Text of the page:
Monday, April 05, 2010

Site called "unvarnished" seems to let people rate others anonymously; controversy on unknown risk follows quickly

On the NBC Today show on Monday April 5, 2010, there was a report on a new website called “Unvarnished”, which appears to have the domain address here.

The site says it invites reviews from the public about other professionals, which the media is representing as reviews about other “people.” If you log on, the site invites you to connect with Facebook, and then sign up to be in a queue to log in, so it appears.

There are, of course, a plethora of websites to review restaurants, books, movies, professional services, and especially medical professionals -- so potentially disturbing that some doctors require their patients to sign “gag orders”. Some of them are logically built into bigger e-commerce sites like Amazon and Ebay and thought to be managed with reasonable control.

However, there is criticism of this new site that it would allow anonymous defamation of anyone, without any possibility of facing the speaker or even taking legal action against the defamer. We can leave speculation about subpoenas for IP addresses of anonymous speakers for litigation for later – but based on all the copyright lawsuits lately, it’s easy to imagine how it could get complicated legally.

MSNBC broadcast the story to Dell computer owners this evening with the scare banner “Site lets you ‘rate’ others anonymously.” Doesn’t sound like it comports with the Golden Rule. Typical criticism appears in a piece by Will Buchanan on Monday April 5 in the Christian Science Monitor, link here.  The title of the article is “Scant praise for Unvarnished, a website for reviewing people: Unvarnished, a controversial new 'people review site,' allows users to anonymously publish critiques of others' workplace performances. Critics cite concerns about defamation and libel.”  There are various criticisms about the interface with Facebook, with probably constructive opportunities for Facebook to enforce more controls on its end.  It sounds urgent.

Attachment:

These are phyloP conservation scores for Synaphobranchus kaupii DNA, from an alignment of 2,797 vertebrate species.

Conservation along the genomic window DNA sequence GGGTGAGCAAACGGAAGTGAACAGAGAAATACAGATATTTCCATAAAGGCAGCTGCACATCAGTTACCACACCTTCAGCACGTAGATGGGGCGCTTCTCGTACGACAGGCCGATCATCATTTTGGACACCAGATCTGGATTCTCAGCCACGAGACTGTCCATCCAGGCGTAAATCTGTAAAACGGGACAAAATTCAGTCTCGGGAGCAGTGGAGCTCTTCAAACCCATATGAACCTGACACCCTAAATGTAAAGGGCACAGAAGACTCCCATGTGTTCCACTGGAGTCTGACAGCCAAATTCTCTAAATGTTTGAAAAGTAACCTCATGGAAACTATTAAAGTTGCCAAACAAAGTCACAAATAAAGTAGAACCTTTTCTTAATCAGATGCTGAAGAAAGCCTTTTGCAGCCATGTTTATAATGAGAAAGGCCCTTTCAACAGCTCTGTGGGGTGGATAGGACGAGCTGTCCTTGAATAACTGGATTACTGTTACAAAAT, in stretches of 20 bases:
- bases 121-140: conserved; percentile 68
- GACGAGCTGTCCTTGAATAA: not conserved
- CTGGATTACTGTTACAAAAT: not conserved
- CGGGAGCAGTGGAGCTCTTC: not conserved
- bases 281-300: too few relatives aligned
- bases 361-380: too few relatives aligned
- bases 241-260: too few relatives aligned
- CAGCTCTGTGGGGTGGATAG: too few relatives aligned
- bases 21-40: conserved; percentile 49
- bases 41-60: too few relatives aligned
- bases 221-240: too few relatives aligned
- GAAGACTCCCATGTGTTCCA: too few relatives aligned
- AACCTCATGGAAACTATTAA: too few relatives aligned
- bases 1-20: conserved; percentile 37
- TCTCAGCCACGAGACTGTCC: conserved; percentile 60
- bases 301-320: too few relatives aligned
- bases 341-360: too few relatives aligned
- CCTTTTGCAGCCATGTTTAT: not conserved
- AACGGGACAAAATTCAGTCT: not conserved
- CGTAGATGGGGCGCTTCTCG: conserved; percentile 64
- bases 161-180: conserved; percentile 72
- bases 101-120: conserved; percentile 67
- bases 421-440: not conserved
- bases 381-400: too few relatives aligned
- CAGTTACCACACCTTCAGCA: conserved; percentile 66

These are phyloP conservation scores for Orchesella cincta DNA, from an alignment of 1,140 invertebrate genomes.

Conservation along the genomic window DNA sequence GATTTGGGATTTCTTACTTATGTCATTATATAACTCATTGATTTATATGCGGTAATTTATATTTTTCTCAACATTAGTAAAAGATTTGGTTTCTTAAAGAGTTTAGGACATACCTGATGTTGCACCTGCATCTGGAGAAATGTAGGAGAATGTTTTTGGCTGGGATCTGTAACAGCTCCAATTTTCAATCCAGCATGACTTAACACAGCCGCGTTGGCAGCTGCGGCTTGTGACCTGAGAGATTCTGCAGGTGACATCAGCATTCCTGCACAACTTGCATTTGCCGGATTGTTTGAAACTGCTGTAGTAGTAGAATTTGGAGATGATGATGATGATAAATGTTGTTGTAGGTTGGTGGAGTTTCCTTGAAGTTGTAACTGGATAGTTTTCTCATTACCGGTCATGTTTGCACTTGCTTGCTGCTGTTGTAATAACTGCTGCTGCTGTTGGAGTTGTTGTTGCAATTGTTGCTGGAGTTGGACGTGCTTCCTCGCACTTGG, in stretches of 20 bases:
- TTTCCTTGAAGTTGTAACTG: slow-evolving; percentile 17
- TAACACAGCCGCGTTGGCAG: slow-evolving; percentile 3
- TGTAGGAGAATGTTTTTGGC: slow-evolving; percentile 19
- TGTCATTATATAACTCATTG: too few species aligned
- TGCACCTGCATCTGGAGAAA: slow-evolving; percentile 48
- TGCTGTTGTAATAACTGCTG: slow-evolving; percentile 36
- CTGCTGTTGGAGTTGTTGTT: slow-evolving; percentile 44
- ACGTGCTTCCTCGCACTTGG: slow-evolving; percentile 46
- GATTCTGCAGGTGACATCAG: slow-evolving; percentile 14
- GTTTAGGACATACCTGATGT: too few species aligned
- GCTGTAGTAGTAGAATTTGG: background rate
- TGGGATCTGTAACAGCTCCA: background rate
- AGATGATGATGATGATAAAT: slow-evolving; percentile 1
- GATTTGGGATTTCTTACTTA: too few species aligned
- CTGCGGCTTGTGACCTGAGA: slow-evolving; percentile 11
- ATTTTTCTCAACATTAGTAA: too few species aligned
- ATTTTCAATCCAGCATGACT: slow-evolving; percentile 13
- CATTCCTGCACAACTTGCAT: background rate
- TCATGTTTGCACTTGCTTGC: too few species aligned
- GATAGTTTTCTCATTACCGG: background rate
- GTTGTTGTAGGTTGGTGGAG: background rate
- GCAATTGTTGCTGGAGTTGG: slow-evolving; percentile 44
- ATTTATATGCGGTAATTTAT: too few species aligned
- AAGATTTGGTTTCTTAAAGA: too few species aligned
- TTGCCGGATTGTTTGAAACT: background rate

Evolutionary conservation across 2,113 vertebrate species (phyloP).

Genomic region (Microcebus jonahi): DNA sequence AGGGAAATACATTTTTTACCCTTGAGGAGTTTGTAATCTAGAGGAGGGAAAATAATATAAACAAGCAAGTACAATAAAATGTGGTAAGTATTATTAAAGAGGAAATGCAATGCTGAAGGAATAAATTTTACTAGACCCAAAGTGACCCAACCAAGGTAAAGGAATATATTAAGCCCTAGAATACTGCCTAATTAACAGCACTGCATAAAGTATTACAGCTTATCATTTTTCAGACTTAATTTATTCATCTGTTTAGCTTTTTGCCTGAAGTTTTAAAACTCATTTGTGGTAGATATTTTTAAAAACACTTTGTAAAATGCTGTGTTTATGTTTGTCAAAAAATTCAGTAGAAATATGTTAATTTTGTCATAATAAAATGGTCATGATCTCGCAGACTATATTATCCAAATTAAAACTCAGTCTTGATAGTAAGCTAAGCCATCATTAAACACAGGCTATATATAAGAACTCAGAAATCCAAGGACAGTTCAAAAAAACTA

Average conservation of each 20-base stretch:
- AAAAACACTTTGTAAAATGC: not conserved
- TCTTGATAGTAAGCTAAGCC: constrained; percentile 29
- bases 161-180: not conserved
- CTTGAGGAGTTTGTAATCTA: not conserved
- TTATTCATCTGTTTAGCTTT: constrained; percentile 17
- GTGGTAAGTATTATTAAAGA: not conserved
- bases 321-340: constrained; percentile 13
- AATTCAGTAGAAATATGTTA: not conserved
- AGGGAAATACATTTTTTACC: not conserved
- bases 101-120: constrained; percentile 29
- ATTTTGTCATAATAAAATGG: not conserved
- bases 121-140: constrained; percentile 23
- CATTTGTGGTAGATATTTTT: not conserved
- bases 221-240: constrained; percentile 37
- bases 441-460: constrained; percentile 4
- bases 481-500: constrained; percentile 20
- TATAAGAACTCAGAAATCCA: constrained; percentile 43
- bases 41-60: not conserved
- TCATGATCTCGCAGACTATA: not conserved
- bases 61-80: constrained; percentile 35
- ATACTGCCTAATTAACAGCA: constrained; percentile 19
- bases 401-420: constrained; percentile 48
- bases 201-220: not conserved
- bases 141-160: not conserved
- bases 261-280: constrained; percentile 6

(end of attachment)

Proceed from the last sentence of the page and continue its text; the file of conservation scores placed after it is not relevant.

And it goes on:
MSNBC’s video follows:

Internet security expert Parry Aftab suggests that the site needs much more control to make sure comments are legitimate.

Would employers believe “rumors” spread by anonymous posts? Some people fear that it is only human nature that employers would. It will be interesting to hear how Michael Fertik, CEO of Reputation Defender, comments on this site in the coming days.

As a “blogger journalist”, I signed up for the queue, to find out how it works. Sure, you say. But I do not write anonymous comments about people anywhere, and in fact I do not review individual people who render services anywhere (with my own name, with a pseudonym, or anonymously), because if I did, it would hinder their working with me. (How many people really get this? Well, if you're anonymous you're not famous and anonymous speech is a constitutional right, isn't it?) I do review movies, books, TV shows, plays, and music compositions and concerts, but from the point of view of the “issues” that the content raises; I don’t give them “stars” ratings on my blogs. (I do give “star” ratings on Netflix to movies when prompted, but this is obviously legitimate “generalized” public feedback about the quality of a product; it cannot possibly harm any individual’s personal or professional reputation in the sense that we are concerned about here.)  I;ll add that I once "accidentally" "defamed myself" in a complicated incident when I was substitute teaching (this blog, July 27, 2007) -- because I was trying to make a "political point" about free-entry speech itself!

I do remember a sermon at All God’s Children Metropolitan Community Church in Minneapolis some years ago about the ethical folly of “measuring people.” (Actually, I talked about that this in my first posting today and on several preceding ones, at least indirectly.) I do have a “people database” in my own mind (Ok, that’s sinful), and maybe there are numbers in its imaginary rows and columns, but I do not “measure” or “rate” people in public online postings!!  If there exists an online database that gives every person a FICO-like "worthiness" score (or a "Public Station in Life") based on the opinions of others, political leaders could some day use that for very evil purposes indeed; history has shown us this already.

Just Sunday, the Washington Post implemented a new policy to rein in on anonymous "troll" comments on its own site ("Online readers need a chance to comment, but not to abuse",  by ombudsman Andrew Alexander, here).

This whole subject can take us further into “dark energy” territory with hypotheticals about unbounded risks. I welcome comments (monitored), especially about any controls that the media hasn't bothered to report: this is the first day that I've heard of the site. We’ve discussed that before in connection with media perils insurance. Stay tuned. This whole topic is bound to grow very quickly, like Audrey in the Little Shop of Horrors.

Update: April 7

Time Magazine has an article by Dan Fletcher, "A new website for taking shots at your boss", but the HTML title says that the site is for "rating coworkers."  The cofounder Peter Kazanjy says thar the site has controls through Facebook and that anonymous defamatory speech could be tracked back to Facebook.  The link is here.  It would seem that companies would need to address sites like this in drafting "blogging policies".  There's more to come.

1 comment:

sbo said...

Good website! I really love how it is easy on my eyes and the data are well wrisbobet
+tten. I’m wondering how I could be notified when a new post has been made. I hsbo ave subscribed to your RSS which must do the trick! Have a great day!